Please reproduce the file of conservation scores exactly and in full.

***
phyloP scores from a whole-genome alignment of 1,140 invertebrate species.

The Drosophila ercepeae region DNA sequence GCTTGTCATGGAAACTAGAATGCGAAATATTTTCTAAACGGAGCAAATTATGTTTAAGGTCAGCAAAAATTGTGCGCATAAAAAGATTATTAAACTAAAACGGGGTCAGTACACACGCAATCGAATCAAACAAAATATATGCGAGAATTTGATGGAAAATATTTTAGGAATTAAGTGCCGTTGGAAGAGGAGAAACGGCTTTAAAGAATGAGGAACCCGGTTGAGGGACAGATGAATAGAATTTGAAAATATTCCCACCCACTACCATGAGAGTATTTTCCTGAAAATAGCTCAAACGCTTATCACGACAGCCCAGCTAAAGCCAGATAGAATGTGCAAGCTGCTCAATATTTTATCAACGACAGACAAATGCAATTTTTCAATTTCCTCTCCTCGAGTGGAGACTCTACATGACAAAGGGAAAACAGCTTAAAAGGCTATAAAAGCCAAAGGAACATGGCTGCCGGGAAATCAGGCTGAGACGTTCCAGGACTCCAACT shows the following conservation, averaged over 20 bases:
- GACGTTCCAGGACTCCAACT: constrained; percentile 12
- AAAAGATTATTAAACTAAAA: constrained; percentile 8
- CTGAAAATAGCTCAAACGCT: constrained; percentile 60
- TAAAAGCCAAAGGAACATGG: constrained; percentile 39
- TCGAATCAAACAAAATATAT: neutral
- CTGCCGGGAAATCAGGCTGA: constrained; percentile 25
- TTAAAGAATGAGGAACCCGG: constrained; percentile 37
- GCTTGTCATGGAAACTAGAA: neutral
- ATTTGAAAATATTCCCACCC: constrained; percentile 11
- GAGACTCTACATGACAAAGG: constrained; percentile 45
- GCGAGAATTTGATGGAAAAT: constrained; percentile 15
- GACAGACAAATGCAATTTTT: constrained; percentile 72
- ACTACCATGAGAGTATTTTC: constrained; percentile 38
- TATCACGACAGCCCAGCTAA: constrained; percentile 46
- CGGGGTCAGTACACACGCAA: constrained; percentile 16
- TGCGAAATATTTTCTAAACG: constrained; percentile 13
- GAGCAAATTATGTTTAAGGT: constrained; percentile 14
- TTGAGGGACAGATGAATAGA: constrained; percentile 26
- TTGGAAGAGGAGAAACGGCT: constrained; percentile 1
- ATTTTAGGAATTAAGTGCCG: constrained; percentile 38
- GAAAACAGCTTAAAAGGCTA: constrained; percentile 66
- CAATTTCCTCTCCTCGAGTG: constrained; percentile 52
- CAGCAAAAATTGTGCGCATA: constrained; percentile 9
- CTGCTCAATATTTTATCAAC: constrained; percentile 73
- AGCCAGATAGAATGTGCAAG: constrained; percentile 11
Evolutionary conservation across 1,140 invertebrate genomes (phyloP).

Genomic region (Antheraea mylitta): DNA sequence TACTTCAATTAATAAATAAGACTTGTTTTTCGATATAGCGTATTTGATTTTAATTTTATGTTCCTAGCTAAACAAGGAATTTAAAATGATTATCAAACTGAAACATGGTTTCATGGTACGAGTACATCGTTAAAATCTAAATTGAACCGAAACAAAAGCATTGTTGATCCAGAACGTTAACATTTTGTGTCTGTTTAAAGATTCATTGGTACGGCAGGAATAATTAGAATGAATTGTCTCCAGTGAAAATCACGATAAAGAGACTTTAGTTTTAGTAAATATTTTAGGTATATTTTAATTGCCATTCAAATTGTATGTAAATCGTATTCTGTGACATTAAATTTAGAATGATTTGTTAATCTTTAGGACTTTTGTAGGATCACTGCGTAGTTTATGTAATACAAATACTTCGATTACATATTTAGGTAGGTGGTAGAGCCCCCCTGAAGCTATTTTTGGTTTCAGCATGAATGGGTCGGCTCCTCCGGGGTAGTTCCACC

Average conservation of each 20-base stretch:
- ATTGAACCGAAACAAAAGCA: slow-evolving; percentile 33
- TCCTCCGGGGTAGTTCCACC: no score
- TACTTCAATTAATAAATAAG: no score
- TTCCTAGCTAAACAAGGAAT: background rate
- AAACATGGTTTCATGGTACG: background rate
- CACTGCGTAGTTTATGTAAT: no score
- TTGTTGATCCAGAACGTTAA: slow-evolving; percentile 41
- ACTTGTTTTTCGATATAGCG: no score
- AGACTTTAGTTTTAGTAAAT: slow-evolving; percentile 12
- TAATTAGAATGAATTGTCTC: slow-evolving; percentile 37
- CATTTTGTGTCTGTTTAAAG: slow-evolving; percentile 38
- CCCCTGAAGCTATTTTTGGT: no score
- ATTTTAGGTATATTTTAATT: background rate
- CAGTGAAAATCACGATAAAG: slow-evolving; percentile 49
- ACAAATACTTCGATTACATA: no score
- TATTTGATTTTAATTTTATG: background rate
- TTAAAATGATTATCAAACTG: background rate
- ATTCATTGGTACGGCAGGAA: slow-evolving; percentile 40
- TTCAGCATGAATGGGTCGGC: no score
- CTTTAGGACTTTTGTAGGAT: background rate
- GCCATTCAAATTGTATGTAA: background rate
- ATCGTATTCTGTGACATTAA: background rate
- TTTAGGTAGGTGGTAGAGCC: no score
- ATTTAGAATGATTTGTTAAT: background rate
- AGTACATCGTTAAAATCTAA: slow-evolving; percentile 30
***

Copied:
phyloP scores from a whole-genome alignment of 1,140 invertebrate species.

The Drosophila ercepeae region DNA sequence GCTTGTCATGGAAACTAGAATGCGAAATATTTTCTAAACGGAGCAAATTATGTTTAAGGTCAGCAAAAATTGTGCGCATAAAAAGATTATTAAACTAAAACGGGGTCAGTACACACGCAATCGAATCAAACAAAATATATGCGAGAATTTGATGGAAAATATTTTAGGAATTAAGTGCCGTTGGAAGAGGAGAAACGGCTTTAAAGAATGAGGAACCCGGTTGAGGGACAGATGAATAGAATTTGAAAATATTCCCACCCACTACCATGAGAGTATTTTCCTGAAAATAGCTCAAACGCTTATCACGACAGCCCAGCTAAAGCCAGATAGAATGTGCAAGCTGCTCAATATTTTATCAACGACAGACAAATGCAATTTTTCAATTTCCTCTCCTCGAGTGGAGACTCTACATGACAAAGGGAAAACAGCTTAAAAGGCTATAAAAGCCAAAGGAACATGGCTGCCGGGAAATCAGGCTGAGACGTTCCAGGACTCCAACT shows the following conservation, averaged over 20 bases:
- GACGTTCCAGGACTCCAACT: constrained; percentile 12
- AAAAGATTATTAAACTAAAA: constrained; percentile 8
- CTGAAAATAGCTCAAACGCT: constrained; percentile 60
- TAAAAGCCAAAGGAACATGG: constrained; percentile 39
- TCGAATCAAACAAAATATAT: neutral
- CTGCCGGGAAATCAGGCTGA: constrained; percentile 25
- TTAAAGAATGAGGAACCCGG: constrained; percentile 37
- GCTTGTCATGGAAACTAGAA: neutral
- ATTTGAAAATATTCCCACCC: constrained; percentile 11
- GAGACTCTACATGACAAAGG: constrained; percentile 45
- GCGAGAATTTGATGGAAAAT: constrained; percentile 15
- GACAGACAAATGCAATTTTT: constrained; percentile 72
- ACTACCATGAGAGTATTTTC: constrained; percentile 38
- TATCACGACAGCCCAGCTAA: constrained; percentile 46
- CGGGGTCAGTACACACGCAA: constrained; percentile 16
- TGCGAAATATTTTCTAAACG: constrained; percentile 13
- GAGCAAATTATGTTTAAGGT: constrained; percentile 14
- TTGAGGGACAGATGAATAGA: constrained; percentile 26
- TTGGAAGAGGAGAAACGGCT: constrained; percentile 1
- ATTTTAGGAATTAAGTGCCG: constrained; percentile 38
- GAAAACAGCTTAAAAGGCTA: constrained; percentile 66
- CAATTTCCTCTCCTCGAGTG: constrained; percentile 52
- CAGCAAAAATTGTGCGCATA: constrained; percentile 9
- CTGCTCAATATTTTATCAAC: constrained; percentile 73
- AGCCAGATAGAATGTGCAAG: constrained; percentile 11
Evolutionary conservation across 1,140 invertebrate genomes (phyloP).

Genomic region (Antheraea mylitta): DNA sequence TACTTCAATTAATAAATAAGACTTGTTTTTCGATATAGCGTATTTGATTTTAATTTTATGTTCCTAGCTAAACAAGGAATTTAAAATGATTATCAAACTGAAACATGGTTTCATGGTACGAGTACATCGTTAAAATCTAAATTGAACCGAAACAAAAGCATTGTTGATCCAGAACGTTAACATTTTGTGTCTGTTTAAAGATTCATTGGTACGGCAGGAATAATTAGAATGAATTGTCTCCAGTGAAAATCACGATAAAGAGACTTTAGTTTTAGTAAATATTTTAGGTATATTTTAATTGCCATTCAAATTGTATGTAAATCGTATTCTGTGACATTAAATTTAGAATGATTTGTTAATCTTTAGGACTTTTGTAGGATCACTGCGTAGTTTATGTAATACAAATACTTCGATTACATATTTAGGTAGGTGGTAGAGCCCCCCTGAAGCTATTTTTGGTTTCAGCATGAATGGGTCGGCTCCTCCGGGGTAGTTCCACC

Average conservation of each 20-base stretch:
- ATTGAACCGAAACAAAAGCA: slow-evolving; percentile 33
- TCCTCCGGGGTAGTTCCACC: no score
- TACTTCAATTAATAAATAAG: no score
- TTCCTAGCTAAACAAGGAAT: background rate
- AAACATGGTTTCATGGTACG: background rate
- CACTGCGTAGTTTATGTAAT: no score
- TTGTTGATCCAGAACGTTAA: slow-evolving; percentile 41
- ACTTGTTTTTCGATATAGCG: no score
- AGACTTTAGTTTTAGTAAAT: slow-evolving; percentile 12
- TAATTAGAATGAATTGTCTC: slow-evolving; percentile 37
- CATTTTGTGTCTGTTTAAAG: slow-evolving; percentile 38
- CCCCTGAAGCTATTTTTGGT: no score
- ATTTTAGGTATATTTTAATT: background rate
- CAGTGAAAATCACGATAAAG: slow-evolving; percentile 49
- ACAAATACTTCGATTACATA: no score
- TATTTGATTTTAATTTTATG: background rate
- TTAAAATGATTATCAAACTG: background rate
- ATTCATTGGTACGGCAGGAA: slow-evolving; percentile 40
- TTCAGCATGAATGGGTCGGC: no score
- CTTTAGGACTTTTGTAGGAT: background rate
- GCCATTCAAATTGTATGTAA: background rate
- ATCGTATTCTGTGACATTAA: background rate
- TTTAGGTAGGTGGTAGAGCC: no score
- ATTTAGAATGATTTGTTAAT: background rate
- AGTACATCGTTAAAATCTAA: slow-evolving; percentile 30